To download the book, Click here.

Astrophysical Concepts
by Martin Harwit

This classic text presents a quantitative understanding of a range of astrophysical concepts. Emphasizing physical concepts, the book outlines cosmic events but does not portray them in detail. Instead, it provides a series of astrophysical sketches showing how to obtain quantitative insights into the structure and evolution of stars, the dynamics of cosmic gases, the large-scale behavior of the universe, and the origins of life. This book strikes a nice balance between mathematical sophistication and generality, but it can be a little difficult to read in places, particularly for someone without a strong physics background. 

To download the book, Click here.

Roy and ClarkeAstronomy: Structure of the Universe
by A. E. Roy and D. Clarke

Astronomy: Structure of the Universe is the second textbook written by Roy and Clarke. The introductory companion volume of this book is Astronomy: Principles and Practice. This volume, Astronomy: Structure of the Universe describes the observable features of the universe. The first part describes our Solar System and its members, giving special attention to the Sun, Earth and Moon. The second part treats the nature of matter and its behavior in stellar bodies and interstellar matter under a wide range of physical conditions. The third part discusses our Galaxy in detail before considering external galaxies and ending with questions of cosmology and cosmogony. 

To buy the book, click here.  

An Introduction to Mechanics
by Daniel Kleppner and Robert Kolenkow

This is a classic text on the principles of classical mechanics. The explanations are clear, concise and the examples are illuminating. For 40 years, Kleppner and Kolenkow's text has introduced students to the principles of mechanics.

To download the book, click here

A Student's Guide to the Mathematics of Astronomy
by Daniel Fleisch and Julia Kregenow

This is another book for the the beginners of Astronomy.  The authors address topics that students find most troublesome, on subjects ranging from stars and light to gravity and black holes. Dozens of fully worked examples and over 150 exercises and homework problems help readers get to grips with the concepts in each chapter. An accompanying website features a host of supporting materials, including interactive solutions for every exercise and problem in the text and a series of video podcasts in which the authors explain the important concepts of every section of the book.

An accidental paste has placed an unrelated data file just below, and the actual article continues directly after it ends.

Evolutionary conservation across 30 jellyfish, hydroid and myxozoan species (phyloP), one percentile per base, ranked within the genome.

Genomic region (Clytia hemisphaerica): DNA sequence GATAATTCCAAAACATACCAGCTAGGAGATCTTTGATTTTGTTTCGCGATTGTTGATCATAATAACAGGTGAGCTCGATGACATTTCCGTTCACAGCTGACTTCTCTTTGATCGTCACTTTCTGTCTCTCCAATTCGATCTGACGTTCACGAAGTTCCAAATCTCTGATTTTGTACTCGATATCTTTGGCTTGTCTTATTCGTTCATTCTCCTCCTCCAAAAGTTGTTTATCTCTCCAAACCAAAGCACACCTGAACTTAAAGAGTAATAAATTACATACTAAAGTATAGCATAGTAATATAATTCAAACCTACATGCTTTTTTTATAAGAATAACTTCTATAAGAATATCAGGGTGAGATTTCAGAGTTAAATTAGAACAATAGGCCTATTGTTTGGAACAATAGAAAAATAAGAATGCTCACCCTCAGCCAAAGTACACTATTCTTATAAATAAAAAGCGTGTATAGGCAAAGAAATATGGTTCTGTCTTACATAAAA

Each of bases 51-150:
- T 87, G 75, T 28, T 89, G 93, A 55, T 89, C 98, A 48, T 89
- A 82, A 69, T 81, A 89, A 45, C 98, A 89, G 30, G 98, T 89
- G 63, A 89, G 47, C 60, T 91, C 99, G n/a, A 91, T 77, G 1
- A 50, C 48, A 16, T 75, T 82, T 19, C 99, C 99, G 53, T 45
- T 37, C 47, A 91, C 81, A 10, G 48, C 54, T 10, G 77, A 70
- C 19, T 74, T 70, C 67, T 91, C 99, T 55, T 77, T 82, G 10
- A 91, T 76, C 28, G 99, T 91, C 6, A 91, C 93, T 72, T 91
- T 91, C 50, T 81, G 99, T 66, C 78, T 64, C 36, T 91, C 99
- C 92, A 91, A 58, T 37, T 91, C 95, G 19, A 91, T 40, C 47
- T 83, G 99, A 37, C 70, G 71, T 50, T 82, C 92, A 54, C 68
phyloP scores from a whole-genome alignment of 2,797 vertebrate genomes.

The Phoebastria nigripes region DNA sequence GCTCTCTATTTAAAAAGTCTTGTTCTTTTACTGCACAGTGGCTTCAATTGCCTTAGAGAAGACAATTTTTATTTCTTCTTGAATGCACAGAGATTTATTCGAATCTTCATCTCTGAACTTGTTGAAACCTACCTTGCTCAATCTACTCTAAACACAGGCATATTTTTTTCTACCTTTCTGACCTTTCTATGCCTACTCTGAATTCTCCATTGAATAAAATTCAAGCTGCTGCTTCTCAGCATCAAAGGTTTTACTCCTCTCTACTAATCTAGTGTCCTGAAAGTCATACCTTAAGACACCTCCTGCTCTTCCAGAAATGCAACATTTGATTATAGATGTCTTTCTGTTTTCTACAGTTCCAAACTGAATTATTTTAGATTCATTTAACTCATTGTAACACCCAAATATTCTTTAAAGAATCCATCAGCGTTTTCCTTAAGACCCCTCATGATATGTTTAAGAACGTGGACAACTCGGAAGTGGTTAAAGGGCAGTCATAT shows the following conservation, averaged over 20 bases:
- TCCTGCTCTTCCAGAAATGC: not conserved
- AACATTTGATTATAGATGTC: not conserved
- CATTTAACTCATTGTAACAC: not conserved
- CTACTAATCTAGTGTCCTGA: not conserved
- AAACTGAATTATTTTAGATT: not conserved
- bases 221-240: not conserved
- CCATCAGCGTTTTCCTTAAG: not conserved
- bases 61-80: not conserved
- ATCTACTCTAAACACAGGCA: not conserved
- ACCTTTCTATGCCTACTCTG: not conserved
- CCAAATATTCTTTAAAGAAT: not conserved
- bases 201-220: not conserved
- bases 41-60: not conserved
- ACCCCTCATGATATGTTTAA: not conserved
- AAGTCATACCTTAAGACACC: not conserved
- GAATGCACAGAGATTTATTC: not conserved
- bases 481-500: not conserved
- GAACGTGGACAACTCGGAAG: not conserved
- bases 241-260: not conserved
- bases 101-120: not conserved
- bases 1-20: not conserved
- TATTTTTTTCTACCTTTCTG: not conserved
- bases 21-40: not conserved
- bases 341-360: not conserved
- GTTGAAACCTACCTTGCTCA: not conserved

To download the book, click here

Observational Textbooks

Sky and Telescope's Pocket Sky Atlas
by Roger W. Sinnott

Perfect for experienced stargazers and beginners alike, Sky & Telescope’s Pocket Sky Atlas will have you exploring the heavens in no time. Sky & Telescope’s celestial atlases are the standard by which all other star atlases have been judged for a half century. This is the handiest detailed atlas around.
To download the book, click here
To get more Astronomy Olympiad preparatory materials, CLICK HERE


  1. Do I need to study all the spherical trigonometry stuffs in the Fundamental Astronomy book? There's spherical excess, areas of spherical triangle.... and a lot more. I haven't got a clue how much to study for the Olympiad. :(

    1. For spherical trigonometry, I'd suggest you to study "Astronomy Principles and Practice by Roy and Clarke" (Chapter 7 to 9).

  2. Does "An Introduction to Modern Astrophysics" or "Fundamental Astronomy" cover the whole olympiad syllabus?

    1. These books do cover substantial amount of the whole IOAA syllabus.

  3. IOAA book er download link ta koi?

    1. The book has been deleted from scribd upon receiving a request from its editor.

  4. Hi any links on 'Structure of the Universe'? can you suggest any scanned copy link you might know of?

    1. Sorry for being late! There isn't any scanned copy available. I bought it from amazon.